e)     LiDAR dataclassification. Raw LiDAR data from digital signal processing stage wasin unclassified point cloud format. The point clouds need to classify into class ground, non-ground, vegetation or building, and to classify the error points. The error points such as low point, air points, and cloud point will be detect firstly and remove from the point clouds.
The LiDAR points cloud classification based on American Society for Photogrammetry and Remote Sensing (ASPRS) standard using TerraScan software and Microstation software and done by LiDAR Data Supervisor. ASPRS already make a standard for class of LiDAR classification and apply internationally.

Table 5. LiDAR point cloud class based on the ASPRS standard
Automatic classification has beenusing software TerraScan from TeraSolid. LiDAR classification used distance and angle as parameter.  Every class of point cloud have a specific distance and angle parameter and different area type will have different parameter too. Flat area will have different parameter with hilly or mountainous area. The parameter will be saved as in macro. Macro will be running iteratively until get the best classification.
The main classifications wereground data (ground level) and non-ground data (objects above ground level). Prior to classification for ground and non-ground, point cloud low point and error point should be classified first.
LowPoint wasa LiDAR point where the point position wasbelow the mean elevation of the entire point. The existence of this point wasnormally present in the aqueous area. As it is known that in the aqueous area, the laser beam was not reflected back so the elevation indicates the wrong value. Lowpoint will provide the wrong terrain conditions, so the lowest point needs to be classified on the lowpoint class so as not to interfere. After the lowpoint wasclassified, then proceed to other classes.
Point cloud classification in classes of ground level objects was done using TerraScan software using mathematic macro algorithms of distance and angle. Each class has a certain distance and angle calculation, where the value of distance and angle also depends on general terrain conditions.

Figure 25. Example of classification of point cloud. The orange color is ground class, the green color is vegetation class, and the red color is the roof of the building

f)       Model Key Points wasusedasaninput data for relief displacement correction in the orthophoto processing. MKP is a point cloud class ground after filtered every 10 points.
2.5.2. LiDARData Processing
Point cloud data that has been pre-processed and checked the matching condition between its line, then will be manually edited by operator. The result of automatic classification will be manually classified as well as QC by operator and supervisor of LiDAR data processing who have experience in editing LiDAR point cloud.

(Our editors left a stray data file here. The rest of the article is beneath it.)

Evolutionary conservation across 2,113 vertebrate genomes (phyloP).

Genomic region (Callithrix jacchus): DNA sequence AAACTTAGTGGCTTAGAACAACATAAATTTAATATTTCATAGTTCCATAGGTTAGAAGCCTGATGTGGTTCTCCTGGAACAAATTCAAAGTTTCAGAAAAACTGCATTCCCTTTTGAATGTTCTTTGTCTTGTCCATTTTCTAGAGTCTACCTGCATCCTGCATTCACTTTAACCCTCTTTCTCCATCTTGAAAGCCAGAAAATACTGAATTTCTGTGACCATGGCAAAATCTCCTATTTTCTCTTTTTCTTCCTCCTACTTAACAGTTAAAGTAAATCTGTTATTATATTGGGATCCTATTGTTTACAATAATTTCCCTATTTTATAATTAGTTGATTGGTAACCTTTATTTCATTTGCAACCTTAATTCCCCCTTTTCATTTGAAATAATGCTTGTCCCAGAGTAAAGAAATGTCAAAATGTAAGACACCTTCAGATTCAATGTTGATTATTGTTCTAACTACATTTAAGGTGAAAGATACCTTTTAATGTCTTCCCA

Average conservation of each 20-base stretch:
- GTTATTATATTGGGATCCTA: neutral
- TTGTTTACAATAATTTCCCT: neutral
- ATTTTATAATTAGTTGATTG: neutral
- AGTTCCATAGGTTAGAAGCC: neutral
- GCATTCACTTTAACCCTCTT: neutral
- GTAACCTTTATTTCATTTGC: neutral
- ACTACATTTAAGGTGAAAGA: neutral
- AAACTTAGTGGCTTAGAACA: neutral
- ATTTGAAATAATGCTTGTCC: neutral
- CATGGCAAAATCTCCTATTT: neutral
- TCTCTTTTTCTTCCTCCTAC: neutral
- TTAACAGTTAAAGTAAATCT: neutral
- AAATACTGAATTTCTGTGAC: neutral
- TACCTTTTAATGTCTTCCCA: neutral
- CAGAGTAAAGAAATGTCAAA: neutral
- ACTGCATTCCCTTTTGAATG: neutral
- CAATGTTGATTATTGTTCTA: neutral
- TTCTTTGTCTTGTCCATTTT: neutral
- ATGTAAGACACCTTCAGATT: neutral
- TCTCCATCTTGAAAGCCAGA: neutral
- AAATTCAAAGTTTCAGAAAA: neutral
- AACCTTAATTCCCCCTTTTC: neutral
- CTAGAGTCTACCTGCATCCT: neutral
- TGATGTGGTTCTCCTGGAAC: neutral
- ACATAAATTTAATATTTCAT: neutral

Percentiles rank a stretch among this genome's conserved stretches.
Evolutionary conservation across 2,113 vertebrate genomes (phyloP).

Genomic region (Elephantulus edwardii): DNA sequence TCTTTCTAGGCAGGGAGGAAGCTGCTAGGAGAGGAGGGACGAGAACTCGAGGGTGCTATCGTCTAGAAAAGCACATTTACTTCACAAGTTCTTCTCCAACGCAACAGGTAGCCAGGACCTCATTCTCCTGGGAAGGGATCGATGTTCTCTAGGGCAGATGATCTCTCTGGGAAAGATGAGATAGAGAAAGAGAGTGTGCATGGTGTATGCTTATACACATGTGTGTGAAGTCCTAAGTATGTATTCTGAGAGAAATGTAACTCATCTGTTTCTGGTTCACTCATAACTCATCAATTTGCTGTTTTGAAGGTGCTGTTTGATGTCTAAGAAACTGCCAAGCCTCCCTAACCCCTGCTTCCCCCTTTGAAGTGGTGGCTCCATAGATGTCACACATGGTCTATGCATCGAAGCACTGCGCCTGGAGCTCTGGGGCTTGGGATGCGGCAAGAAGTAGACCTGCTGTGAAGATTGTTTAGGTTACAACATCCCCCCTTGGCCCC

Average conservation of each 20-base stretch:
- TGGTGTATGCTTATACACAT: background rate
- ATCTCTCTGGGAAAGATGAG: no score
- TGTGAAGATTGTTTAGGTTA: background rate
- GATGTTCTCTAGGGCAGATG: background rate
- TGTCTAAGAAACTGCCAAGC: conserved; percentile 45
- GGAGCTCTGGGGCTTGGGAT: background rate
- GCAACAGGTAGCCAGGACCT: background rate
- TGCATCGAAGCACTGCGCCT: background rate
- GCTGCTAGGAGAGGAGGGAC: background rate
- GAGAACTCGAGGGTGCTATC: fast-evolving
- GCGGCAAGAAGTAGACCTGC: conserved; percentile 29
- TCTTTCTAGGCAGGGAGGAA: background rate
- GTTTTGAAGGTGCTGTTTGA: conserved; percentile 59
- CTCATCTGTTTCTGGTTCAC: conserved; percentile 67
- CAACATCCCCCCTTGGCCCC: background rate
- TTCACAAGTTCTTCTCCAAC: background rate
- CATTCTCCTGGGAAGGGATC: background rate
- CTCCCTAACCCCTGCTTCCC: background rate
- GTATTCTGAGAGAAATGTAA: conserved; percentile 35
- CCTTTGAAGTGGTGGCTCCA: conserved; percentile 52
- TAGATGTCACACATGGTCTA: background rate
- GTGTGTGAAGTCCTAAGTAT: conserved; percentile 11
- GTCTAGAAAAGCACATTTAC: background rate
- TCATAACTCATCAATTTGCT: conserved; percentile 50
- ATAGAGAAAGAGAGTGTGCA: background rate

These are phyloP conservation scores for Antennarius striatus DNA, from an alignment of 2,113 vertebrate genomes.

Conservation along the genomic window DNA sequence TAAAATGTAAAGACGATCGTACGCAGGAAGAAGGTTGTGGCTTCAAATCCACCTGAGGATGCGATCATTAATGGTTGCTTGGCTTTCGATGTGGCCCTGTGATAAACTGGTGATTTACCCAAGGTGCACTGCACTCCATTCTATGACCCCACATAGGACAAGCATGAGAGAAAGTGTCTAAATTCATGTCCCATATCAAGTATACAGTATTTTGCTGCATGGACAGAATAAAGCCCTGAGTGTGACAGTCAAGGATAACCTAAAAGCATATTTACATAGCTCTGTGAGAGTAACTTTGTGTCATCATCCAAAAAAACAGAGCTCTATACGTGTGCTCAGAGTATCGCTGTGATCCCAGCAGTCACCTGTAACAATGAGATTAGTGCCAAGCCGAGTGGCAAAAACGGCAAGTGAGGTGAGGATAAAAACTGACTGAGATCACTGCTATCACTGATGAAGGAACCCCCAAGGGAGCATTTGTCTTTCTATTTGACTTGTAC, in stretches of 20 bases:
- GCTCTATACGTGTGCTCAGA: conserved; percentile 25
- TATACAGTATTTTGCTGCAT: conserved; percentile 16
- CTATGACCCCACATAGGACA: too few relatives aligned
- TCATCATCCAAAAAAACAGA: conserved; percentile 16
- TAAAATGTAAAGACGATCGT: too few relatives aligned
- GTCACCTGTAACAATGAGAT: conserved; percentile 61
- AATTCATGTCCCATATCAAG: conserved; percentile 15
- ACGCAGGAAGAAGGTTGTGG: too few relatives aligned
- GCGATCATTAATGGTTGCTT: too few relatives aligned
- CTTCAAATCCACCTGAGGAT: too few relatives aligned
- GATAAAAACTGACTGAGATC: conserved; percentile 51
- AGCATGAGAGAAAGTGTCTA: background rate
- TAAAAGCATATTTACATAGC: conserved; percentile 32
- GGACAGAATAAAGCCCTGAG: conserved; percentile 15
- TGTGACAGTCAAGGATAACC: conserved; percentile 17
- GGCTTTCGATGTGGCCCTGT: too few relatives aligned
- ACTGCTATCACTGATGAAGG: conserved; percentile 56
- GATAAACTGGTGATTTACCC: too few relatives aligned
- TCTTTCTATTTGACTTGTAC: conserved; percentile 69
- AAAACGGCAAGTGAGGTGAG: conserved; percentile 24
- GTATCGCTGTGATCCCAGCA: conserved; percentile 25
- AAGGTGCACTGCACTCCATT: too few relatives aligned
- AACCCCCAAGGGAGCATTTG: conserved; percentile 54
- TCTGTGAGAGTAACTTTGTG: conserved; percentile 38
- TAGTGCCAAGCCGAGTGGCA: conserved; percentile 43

Figure 26. Workflow ofLiDARdata processing
a)     Digital Surface Model (DSM). Digital Surface Model is a model of the entire height of the LiDAR point cloud which has been classified. The point cloud have to be ensure free from any error points. DSM gives an overview the height all of the object above the ground both natural and man-made objects as buildings, bridges, electric poles, etc.

Figure 27. The differences betweenDigital Surface Model (DSM) andDigital Terrain Model (DTM)
LiDAR data saved as in LAS format, the international standard from ASPRS. DSM data is not stored in a seamless format because of the large data size so that it becomes heavy when opened on the computer. Processing and manufacturing of DSM using TerraScan software from TerraSolid.
The LiDAR Data Processing Coordinator and aerial photographs are responsible for the work of making DSM.

Figure28. Example of 3D point cloud

Figure 29. Example of Digital Surface Model (DSM)
b)     LiDAR intensity imagery. LiDAR intensity is a value that describes the strength of the reflected laser of an object on Earth’s surface to the recorder. LiDAR intensity has a range of values or Digital Number (DN) between 0 to 255. A value of 0 ( zero ) describes the weak reflection of a laser, and the value of 255 describes powerful laser reflectance of the object surface of the earth. Values from 0 to 255 represented black to white. The white intensity LiDAR means stronger reflected laser.
Commonly, low intensity value is the element of water, or objects that have high humidity. According to the specifications of the infrared light is absorbed by the water element. While the object with high intensity values are usually open dry land.  The intensity values can be formed in the image or imagery to GeoTIFF or ECW format.  Intensity LiDAR point cloud taken from the already classified, corrected, and there is no point cloud errors. Software for manufacturing intensity is using TerraScan from TerraSolid.

Figure30. Example of LiDAR intensity imagery

c)      Digital Elevation Model (DEM). Digital Elevation Model is a represent of the terrain model. DEM generated from point cloud class ground. The point cloud was classified in to classes based on the ASPRS standard. The point cloud ground collected from automatic classification will be QC and edit by operator. The automatic classification could classify about 70% of the actual point cloud class. There still have some point cloud that have incorrect classes. Some points that should be in class ground, classified into vegetation and vice versa. The editing by operator will perform re-classification of points cloud using TerraScan and TerraModel software. The DEM will be saved in the LAS format, BIL format and ASCII XYZ format.